An Auction, not Bonfire, of Vanities

I promised my readers last week that I would tell y’all the tragic tale of the former ‘Queen of Albemarle’ wineries. Ms. Patricia Kluge, ex-wife of the late philanthropist John Kluge (died Sept 2010 at age 95 and most famous for founding Metromedia), has been in financial hot water for the past year+ (at least publicly)…

It all got questionable – to me – in July 2007 when she abruptly closed Fuel, Co. a gas station/bistro mix after being open for barely four years. It has all gone downhill since that first closing. Clearly Kluge and her latest husband have run her massive divorce settlement from John Kluge into the ground. This past summer, Kluge held an auction with Sotheby’s at her expansive home Albemarle House.

That sale grossed $15.2 million dollars. Since that time, Kluge has lost the expansive Albemarle House as well, expansive as it is 25,000+ square feet. Originally, Albemarle House was listed for sale at $100 million but has continually dropped in this economy. This does not include her Vineyard, the real estate development Vineyard Estates and additional assets in the area.

Kluge has creditors up in arms here, owing money to Farm Credit, Sonabank and Bank of America. Local businesses are owed tens of hundreds of thousands of dollars – can you imagine having those massive amounts owed on your books during tax season? What a nightmare – this includes construction companies for renovations as well as almost $3,000 owed to a local pool maintenance company. Such a sad thing. What is even worse is that while they haven’t missed a single payment of the $1.2 million gift to the local community college Piedmont Virginia Community College — they have only made five payments while five still remain on the Kluge-Moses Science Building (which has already been completed, opened even, for over a year now).

As you marvel at this large estate, understand that it isn’t a real estate. The Kluge’s built it in 1985.

Please enjoy a photo tour….

“King George III Serpentine Walnut Cabinet”

“King George III Serpentine Dressing Comode”

“the average wall lights”

“Living Room (in the English style)”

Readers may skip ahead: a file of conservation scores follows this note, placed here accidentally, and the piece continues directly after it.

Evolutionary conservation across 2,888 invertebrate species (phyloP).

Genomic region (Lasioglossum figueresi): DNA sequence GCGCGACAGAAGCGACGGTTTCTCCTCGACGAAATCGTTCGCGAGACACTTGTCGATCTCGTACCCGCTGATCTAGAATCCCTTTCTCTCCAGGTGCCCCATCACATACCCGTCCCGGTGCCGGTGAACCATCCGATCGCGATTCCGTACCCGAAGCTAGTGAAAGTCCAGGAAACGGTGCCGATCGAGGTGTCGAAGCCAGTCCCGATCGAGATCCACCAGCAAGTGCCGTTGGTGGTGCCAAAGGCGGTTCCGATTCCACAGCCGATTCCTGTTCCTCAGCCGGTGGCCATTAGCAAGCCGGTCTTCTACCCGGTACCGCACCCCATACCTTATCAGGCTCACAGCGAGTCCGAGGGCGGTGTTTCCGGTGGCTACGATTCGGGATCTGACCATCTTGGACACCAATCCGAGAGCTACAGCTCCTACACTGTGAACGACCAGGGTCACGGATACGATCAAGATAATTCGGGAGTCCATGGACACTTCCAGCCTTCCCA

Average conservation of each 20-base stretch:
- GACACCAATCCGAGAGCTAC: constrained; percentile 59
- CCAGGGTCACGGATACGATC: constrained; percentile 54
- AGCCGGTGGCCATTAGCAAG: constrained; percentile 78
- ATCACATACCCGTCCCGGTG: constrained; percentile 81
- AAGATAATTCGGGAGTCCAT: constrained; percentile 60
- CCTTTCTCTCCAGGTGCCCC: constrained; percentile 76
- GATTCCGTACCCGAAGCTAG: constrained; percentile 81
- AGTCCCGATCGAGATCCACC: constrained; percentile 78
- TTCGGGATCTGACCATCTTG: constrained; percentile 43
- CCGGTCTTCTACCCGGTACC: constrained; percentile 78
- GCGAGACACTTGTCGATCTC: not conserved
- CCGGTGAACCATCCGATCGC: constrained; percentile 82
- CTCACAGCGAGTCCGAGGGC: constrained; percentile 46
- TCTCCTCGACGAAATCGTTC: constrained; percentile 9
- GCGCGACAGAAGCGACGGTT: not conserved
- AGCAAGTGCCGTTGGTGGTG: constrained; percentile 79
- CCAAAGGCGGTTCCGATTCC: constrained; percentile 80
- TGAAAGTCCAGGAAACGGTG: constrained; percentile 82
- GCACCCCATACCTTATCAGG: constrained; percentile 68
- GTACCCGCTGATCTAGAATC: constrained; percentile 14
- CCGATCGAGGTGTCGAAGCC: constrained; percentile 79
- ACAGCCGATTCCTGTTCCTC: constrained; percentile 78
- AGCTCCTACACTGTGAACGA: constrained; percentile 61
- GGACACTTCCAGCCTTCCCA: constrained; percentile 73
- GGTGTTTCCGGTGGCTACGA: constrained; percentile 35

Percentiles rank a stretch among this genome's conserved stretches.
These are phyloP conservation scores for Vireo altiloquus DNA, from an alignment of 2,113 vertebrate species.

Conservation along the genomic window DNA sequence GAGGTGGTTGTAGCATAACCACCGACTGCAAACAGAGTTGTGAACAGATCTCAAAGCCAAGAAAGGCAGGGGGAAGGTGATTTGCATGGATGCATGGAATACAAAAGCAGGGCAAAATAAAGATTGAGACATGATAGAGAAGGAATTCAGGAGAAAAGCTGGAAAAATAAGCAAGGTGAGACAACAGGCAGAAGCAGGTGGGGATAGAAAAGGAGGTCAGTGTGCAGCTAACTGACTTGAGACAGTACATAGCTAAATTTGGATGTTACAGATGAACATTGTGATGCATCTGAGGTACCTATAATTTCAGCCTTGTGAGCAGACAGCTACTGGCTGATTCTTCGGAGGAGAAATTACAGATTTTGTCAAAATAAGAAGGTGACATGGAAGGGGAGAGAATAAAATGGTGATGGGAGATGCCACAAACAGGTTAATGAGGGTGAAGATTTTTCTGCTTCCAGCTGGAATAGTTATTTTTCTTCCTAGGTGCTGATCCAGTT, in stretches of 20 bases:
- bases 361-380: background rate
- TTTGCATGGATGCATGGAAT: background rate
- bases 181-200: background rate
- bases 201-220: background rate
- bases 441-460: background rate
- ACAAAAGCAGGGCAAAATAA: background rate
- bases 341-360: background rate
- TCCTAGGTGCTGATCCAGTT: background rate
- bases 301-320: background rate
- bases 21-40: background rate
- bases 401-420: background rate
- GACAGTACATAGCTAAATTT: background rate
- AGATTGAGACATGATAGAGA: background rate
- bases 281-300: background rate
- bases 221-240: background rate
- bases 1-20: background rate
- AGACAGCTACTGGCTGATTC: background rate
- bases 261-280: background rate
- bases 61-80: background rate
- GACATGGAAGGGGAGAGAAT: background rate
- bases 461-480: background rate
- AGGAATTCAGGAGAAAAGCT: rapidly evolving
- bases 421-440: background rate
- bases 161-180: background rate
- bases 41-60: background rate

“Drawing/Music Room”

“the average wall clock at Albemarle House (Qing dynasty Guangzhou Imperial Clock)”

“Dining Room table”

“Dining Room”

“The Hallway”

“Back porch”

“The Rose Terrace”

Most information I knew first-hand, but some statistics may have come from The Hook story called “Reversal of Fortune” by Lisa Provence. She clearly did her job of covering all of the bases on this story – you go, shug! Most photos are of public domain, but some are from The Hook and Sotheby’s.

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Virginia based lifestyle blogger Whitney of WorthyStyle shares her beauty, fashion, gluten free cooking, family life, and more. Follow along!

8 thoughts on “An Auction, not Bonfire, of Vanities

  1. Agreed, L. The whole thing screams new money, except the place was filled with lots of beautiful antiques. Had you EVER heard of a SIX HUNDRED page Sotheby's list of items before? I had not. Nor had my Grandmama!

  2. That's so crazy! I can't imagine owing that much money, but it is good that they donate… They do/did have some beautiful things.

  3. Every time I read one of these stories I have the exact same reaction: How did it ever get that far without someone noticing? This is also my reaction to pretty much everything I read in law school, too.

  4. Jamie – It wasn't about them going without – it was about their line of credit disappearing in the financial crisis so the creditors wanted them to start paying principle and not just interest on ballooning debts. Still, a nightmare.

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